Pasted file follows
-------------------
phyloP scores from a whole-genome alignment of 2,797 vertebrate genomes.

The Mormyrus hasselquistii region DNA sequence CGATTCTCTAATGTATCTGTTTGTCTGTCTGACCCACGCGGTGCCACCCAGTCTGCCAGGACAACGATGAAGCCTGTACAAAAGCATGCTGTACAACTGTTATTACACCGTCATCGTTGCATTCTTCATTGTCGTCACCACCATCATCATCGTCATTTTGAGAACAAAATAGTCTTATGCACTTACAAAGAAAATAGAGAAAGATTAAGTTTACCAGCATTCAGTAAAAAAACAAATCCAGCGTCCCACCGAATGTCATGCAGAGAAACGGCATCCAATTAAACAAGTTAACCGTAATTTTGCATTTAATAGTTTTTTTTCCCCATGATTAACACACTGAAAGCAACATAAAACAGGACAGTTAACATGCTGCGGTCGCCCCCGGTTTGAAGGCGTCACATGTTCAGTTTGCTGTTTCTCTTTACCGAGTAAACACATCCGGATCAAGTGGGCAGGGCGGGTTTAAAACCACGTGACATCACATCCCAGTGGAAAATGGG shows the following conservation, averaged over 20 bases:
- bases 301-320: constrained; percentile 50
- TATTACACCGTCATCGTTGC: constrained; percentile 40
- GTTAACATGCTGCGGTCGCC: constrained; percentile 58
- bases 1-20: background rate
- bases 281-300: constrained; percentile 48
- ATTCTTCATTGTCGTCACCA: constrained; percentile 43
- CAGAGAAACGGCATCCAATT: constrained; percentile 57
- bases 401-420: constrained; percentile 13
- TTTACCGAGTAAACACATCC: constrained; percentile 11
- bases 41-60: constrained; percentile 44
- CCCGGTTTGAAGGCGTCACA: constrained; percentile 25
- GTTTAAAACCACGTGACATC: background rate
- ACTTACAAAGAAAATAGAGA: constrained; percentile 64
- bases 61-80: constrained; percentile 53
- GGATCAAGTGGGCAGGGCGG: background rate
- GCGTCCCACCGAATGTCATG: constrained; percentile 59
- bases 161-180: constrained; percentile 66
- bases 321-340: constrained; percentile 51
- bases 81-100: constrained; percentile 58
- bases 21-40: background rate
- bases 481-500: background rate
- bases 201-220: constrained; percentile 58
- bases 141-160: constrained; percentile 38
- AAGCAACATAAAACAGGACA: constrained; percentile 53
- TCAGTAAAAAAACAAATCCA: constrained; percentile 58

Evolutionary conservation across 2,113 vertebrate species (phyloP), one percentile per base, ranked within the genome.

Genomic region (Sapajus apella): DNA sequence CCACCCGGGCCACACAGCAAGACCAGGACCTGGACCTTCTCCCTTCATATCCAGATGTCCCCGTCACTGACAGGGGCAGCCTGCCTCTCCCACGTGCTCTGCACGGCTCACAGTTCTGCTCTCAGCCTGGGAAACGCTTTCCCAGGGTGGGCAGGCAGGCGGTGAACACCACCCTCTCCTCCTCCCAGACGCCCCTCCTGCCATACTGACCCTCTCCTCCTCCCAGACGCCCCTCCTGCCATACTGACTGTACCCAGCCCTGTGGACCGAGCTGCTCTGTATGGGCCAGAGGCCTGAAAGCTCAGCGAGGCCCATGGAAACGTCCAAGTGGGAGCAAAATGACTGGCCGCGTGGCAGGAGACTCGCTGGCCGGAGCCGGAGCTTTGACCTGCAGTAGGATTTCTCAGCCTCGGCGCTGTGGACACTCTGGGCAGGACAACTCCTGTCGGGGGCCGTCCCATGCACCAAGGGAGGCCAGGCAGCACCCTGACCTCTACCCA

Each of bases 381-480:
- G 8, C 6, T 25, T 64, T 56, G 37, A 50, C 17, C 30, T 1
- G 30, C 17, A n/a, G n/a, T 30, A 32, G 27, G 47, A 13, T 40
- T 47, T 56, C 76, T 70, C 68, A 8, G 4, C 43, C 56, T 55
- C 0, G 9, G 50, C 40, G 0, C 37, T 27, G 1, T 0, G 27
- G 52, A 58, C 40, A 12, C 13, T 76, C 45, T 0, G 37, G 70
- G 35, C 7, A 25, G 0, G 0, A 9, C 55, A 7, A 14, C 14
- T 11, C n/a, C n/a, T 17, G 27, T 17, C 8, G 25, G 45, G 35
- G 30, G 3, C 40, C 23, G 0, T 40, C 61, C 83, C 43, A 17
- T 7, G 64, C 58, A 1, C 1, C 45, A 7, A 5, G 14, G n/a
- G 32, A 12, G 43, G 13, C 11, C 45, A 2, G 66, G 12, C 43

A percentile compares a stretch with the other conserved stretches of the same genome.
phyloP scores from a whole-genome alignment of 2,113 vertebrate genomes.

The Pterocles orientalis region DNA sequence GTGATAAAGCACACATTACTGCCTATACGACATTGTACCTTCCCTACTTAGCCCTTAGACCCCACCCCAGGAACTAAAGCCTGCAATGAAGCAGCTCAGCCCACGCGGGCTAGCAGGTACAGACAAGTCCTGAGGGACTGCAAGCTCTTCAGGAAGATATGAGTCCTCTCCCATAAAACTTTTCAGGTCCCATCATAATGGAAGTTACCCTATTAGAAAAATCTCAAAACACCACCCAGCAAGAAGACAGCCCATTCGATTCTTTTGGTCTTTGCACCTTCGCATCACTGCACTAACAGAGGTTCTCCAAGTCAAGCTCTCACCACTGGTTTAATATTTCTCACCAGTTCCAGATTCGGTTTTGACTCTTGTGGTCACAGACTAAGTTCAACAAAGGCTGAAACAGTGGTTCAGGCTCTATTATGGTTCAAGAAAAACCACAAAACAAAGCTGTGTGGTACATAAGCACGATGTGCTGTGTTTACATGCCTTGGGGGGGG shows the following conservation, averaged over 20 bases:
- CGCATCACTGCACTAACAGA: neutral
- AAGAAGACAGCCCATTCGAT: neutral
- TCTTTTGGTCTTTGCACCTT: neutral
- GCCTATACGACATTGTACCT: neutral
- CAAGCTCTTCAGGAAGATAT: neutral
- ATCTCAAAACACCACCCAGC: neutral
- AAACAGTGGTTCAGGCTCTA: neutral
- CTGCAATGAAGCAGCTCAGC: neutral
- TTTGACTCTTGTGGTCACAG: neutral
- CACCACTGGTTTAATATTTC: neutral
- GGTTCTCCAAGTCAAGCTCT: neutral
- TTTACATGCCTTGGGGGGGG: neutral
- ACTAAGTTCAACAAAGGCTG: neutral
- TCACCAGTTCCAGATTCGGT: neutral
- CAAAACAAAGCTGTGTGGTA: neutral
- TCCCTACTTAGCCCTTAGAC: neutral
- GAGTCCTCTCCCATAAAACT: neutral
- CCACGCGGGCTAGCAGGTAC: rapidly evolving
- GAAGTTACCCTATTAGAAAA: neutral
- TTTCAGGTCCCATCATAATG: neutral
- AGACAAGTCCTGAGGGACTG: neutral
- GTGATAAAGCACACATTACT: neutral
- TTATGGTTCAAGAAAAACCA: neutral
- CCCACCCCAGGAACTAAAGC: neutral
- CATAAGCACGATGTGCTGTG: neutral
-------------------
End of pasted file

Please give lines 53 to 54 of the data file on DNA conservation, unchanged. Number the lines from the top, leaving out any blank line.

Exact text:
- CACCACTGGTTTAATATTTC: neutral
- GGTTCTCCAAGTCAAGCTCT: neutral